Stretched Too Thin? The Paradox of Promoting Diversity in Higher Education
We examine an important unintended consequence of diversity promotion in higher education. Specifically we demonstrate that departmental efforts to increase the representation of racial minorities, coupled with the limited supply of minority doctoral candidates, leads to an increased prevalence of joint appointments among minority faculty. This outcome is important as joint appointments overexpose faculty members to a set of unique risks that can negatively affect their career advancement. Using comprehensive administrative data from a large U.S. public university from 1990 to 2009, we find that African American assistant professors are four times more likely to be jointly appointed as compared to their white colleagues. We further find that the hiring and joint appointment of African American assistant professors is motivated in part by efforts to increase diversity within departments. Finally, we demonstrate that independent of race, being jointly appointed at the assistant professor level is associated with poorer career outcomes. Ceteris paribus, assistant professors that are jointly appointed in two or more academic departments receive smaller year-over-year raises as a percentage of their income and face lower likelihoods of promotion to tenure. Together, our results highlight the unintended costs of diversity promotion in academia whereby using joint appointments to achieve diversity goals at the level of the academic department can negatively affect the employment outcomes of minorities and work counter to diversity goals at the level of the university.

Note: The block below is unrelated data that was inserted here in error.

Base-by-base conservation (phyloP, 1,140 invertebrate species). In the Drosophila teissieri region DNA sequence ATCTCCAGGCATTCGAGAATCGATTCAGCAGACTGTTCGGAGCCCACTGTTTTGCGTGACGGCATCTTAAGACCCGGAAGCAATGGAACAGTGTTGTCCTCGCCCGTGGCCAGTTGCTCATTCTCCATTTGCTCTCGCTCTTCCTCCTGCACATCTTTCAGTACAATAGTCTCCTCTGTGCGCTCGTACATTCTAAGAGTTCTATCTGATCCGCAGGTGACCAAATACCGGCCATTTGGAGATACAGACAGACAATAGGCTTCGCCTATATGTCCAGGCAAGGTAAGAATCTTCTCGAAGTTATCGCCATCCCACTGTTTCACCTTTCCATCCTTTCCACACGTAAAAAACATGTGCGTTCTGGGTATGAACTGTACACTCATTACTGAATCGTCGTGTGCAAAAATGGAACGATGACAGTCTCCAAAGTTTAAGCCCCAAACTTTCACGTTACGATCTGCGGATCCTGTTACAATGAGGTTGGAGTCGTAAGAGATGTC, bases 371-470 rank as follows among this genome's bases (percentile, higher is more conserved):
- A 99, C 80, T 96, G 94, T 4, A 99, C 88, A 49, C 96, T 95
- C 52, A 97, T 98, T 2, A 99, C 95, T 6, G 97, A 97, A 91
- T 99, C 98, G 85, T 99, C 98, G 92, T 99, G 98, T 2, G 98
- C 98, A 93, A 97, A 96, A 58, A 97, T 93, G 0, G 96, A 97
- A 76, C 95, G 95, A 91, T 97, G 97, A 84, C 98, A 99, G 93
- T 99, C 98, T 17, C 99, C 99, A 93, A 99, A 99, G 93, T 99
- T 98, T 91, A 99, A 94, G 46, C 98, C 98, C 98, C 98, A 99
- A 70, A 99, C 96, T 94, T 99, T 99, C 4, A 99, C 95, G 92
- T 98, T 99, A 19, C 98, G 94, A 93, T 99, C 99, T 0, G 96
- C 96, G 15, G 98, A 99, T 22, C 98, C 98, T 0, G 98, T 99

Edward (Ned) Smith, Yuan Tian
Smith, Edward (Ned), and Yuan Tian. 2017. Stretched Too Thin? The Paradox of Promoting Diversity in Higher Education.